Crotons in the landscape and in containers tend to get leggy with age, and they are likely to produce the most foliage at the top of the plant. Cut leggy plants back to encourage new growth. Good results can be obtained by pruning about one-third of the branches and then waiting until new grown has started before pruning the next third of the plant. By the time the final third is cut, a newly compact and bushy plant should be well on its way. Pinching out new growing tips will encourage branching and result in a fuller specimen.
New plants can be started by air-layering, by cuttings, or by seeds. Cuttings root easily when placed in damp soil. When you prune, try rooting the cuttings for additional plants.
Crotons exhibit in a wide variety of leaf shapes.
Crotons in the Landscape
Crotons make attractive hedges and potted patio specimens in tropical areas. They make attractive foundation plants, accents or specimens, and they grow great in containers. Where crotons are not hardy, grow them in containers and move them inside during the winter. Place the container in a bright window with a southeast or southwest exposure, but not in direct sun. Protect from drafts and fluctuations in temperatures.
However you choose to grow crotons, rest assured that they will draw many compliments from admiring onlookers. They are among the world's most colorful and strikingly beautiful leaved foliage plants.
'Spirale' - spirally-twisted red and green leaves
'Andreanum' - broadly oval yellow leaves with gold veins and margins
'Majesticum' - 10-inch long linear leaves with midrib veins yellow maturing to red
'Aureo-maculatum' - green leaves spotted with yellow
‘Angustissimum' - narrow leaves with yellow margins and ribs
‘Interruptum' - twisted, yellow leaves with red midrib
‘Sanderi' - broad leaves, irregularly blotched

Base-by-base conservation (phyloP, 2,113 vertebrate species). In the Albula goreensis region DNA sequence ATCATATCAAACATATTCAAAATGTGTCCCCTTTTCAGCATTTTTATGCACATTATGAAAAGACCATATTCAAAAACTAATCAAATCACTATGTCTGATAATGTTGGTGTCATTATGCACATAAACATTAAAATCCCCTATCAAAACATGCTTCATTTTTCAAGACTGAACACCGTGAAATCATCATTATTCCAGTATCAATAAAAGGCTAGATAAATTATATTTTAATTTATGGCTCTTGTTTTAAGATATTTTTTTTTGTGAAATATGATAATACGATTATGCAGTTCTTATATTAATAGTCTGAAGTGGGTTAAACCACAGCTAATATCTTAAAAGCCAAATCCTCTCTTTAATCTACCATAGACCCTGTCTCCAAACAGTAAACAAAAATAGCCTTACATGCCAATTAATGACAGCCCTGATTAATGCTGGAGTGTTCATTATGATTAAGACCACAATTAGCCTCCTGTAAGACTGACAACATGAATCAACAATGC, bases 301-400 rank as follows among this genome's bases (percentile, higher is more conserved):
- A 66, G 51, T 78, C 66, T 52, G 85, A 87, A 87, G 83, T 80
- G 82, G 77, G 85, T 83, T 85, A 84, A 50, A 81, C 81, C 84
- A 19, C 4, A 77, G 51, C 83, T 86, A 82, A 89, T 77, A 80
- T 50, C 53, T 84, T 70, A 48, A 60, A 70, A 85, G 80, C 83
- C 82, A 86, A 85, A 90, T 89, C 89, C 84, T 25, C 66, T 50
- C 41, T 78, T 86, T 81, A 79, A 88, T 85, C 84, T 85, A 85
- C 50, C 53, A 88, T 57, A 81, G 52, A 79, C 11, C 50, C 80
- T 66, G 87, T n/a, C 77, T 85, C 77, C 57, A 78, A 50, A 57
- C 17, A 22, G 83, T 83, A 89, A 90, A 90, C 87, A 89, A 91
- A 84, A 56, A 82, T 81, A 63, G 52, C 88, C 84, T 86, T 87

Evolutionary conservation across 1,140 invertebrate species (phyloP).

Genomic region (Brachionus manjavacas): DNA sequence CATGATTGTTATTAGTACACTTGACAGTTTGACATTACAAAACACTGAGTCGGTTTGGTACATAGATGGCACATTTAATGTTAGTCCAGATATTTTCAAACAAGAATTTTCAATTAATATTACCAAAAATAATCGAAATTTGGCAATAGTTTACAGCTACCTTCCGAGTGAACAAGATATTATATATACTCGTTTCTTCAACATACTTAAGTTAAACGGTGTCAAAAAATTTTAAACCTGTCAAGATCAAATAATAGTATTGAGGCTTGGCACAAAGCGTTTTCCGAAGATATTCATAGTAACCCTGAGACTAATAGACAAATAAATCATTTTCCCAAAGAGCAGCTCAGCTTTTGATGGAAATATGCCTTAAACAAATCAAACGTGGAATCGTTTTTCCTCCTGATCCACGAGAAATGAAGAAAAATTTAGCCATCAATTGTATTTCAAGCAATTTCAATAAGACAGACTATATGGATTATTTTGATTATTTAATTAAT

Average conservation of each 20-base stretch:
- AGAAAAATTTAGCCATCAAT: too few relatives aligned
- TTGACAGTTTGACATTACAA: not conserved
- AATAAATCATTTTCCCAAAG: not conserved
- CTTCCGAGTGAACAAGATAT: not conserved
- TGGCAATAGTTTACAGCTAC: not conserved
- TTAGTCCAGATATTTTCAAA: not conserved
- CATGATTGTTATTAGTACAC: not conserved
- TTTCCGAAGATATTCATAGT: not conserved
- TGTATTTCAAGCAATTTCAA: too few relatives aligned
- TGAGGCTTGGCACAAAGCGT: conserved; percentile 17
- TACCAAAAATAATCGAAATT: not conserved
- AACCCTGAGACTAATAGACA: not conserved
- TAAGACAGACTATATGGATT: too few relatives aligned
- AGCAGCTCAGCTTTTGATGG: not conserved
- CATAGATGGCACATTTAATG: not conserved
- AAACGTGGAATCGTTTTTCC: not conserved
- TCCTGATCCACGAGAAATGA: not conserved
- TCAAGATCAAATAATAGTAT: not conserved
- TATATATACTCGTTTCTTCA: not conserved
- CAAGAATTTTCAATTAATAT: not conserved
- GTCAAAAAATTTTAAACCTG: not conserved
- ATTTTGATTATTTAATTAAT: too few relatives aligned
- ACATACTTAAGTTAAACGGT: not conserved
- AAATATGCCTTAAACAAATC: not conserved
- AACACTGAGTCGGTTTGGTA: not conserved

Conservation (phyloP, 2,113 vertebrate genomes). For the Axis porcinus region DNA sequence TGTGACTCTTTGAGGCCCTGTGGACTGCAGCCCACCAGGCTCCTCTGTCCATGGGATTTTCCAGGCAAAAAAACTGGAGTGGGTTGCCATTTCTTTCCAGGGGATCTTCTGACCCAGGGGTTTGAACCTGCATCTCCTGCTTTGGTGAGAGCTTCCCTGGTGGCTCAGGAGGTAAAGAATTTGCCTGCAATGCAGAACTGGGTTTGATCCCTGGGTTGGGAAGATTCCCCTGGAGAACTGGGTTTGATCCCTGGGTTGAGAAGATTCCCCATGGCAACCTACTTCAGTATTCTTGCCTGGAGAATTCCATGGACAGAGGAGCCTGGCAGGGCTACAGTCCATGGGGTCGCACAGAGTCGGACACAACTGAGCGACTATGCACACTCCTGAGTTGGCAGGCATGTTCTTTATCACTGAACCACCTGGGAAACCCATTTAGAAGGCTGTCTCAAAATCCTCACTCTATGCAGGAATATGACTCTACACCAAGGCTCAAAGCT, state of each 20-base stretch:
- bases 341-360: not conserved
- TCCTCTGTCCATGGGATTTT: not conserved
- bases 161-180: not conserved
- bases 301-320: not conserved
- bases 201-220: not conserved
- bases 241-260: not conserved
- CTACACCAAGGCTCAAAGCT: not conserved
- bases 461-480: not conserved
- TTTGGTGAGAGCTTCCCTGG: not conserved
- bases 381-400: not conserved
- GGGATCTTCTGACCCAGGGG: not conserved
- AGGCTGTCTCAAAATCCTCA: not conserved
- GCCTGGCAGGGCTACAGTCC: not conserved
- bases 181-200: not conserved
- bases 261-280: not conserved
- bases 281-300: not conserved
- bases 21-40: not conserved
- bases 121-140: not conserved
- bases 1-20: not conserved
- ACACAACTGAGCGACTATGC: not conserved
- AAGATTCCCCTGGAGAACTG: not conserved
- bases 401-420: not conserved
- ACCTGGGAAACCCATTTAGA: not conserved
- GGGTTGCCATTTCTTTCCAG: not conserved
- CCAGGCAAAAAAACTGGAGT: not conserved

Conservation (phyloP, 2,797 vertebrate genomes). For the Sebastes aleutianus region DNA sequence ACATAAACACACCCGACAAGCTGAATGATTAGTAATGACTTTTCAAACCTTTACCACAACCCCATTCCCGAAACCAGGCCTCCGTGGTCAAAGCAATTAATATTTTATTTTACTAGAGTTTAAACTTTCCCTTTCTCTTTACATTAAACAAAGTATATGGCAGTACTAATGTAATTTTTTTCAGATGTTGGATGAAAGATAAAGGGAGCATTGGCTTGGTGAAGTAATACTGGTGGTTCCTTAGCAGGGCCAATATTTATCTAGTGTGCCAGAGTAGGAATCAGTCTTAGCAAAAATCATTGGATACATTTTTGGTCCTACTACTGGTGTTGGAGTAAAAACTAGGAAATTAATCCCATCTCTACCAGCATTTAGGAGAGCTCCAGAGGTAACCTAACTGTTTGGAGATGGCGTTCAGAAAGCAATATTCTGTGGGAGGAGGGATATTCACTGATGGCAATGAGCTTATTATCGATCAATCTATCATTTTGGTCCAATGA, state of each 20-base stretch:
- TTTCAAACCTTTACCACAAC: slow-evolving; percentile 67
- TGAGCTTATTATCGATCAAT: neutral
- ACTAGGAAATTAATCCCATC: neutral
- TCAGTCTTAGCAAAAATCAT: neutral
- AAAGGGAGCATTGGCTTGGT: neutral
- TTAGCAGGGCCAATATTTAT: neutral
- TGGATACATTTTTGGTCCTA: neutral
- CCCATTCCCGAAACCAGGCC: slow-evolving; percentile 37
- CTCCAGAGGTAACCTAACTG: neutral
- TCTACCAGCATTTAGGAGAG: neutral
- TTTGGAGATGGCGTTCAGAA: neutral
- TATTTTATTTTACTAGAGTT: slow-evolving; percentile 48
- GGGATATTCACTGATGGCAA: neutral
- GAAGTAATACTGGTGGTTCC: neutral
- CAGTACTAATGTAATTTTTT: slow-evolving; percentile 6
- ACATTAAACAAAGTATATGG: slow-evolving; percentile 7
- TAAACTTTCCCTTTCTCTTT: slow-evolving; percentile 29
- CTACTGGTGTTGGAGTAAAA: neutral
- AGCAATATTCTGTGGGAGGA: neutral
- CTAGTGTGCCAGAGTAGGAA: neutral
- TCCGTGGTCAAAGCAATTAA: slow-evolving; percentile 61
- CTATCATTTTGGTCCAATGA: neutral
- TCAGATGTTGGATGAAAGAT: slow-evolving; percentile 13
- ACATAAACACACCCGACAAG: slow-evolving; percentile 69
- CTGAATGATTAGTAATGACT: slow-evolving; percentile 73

‘Weismannii' - narrow, wavy-margined leaves, variegated with yellow, red petiole
Nine leaf types are generally recognized, though there are variations of all of them.
1. broad leaf croton - large and broad leaves
2. oak leaf croton - looks like a true oak leaf
3. semi-oak leaf croton - indistinctly lobed, many variations
4. spiral leaf croton - leaves that are twisted, either right, left, or partially
5. narrow leaf croton -a width of about 2 to 4 inches and length usually 2 to 4 times the width
6. very narrow leaf crotons - usually ½ inches wide or less and are long and droopy
7. small leaf crotons -have the original shape, but maximum length is about 2 inches
8. interrupted leaf croton - unusual because the leaf blade stops, the midrib continues for about 1", then leaf blade continues
9. recurved leaf - leaves curl back on themselves, scarcest leaf type
About Marie Harrison
Serving as a board member for Valparaiso Garden Club, the Florida Federation of Garden Clubs and the Deep South Region, and National Garden Clubs takes a chunk of my time and attention. Being a Master Flower Show Judge, a Floral Design Instructor, instructor of horticulture for National Garden Clubs, and a University of Florida Master Gardener crowds a bit more into my busy days. In addition to these activities, I contribute regularly to Florida Gardening magazine and other publications. I am author of four gardening books, all published by Pineapple Press, Sarasota, Florida. Read about them and visit me at www.mariesgardenanddesign.com.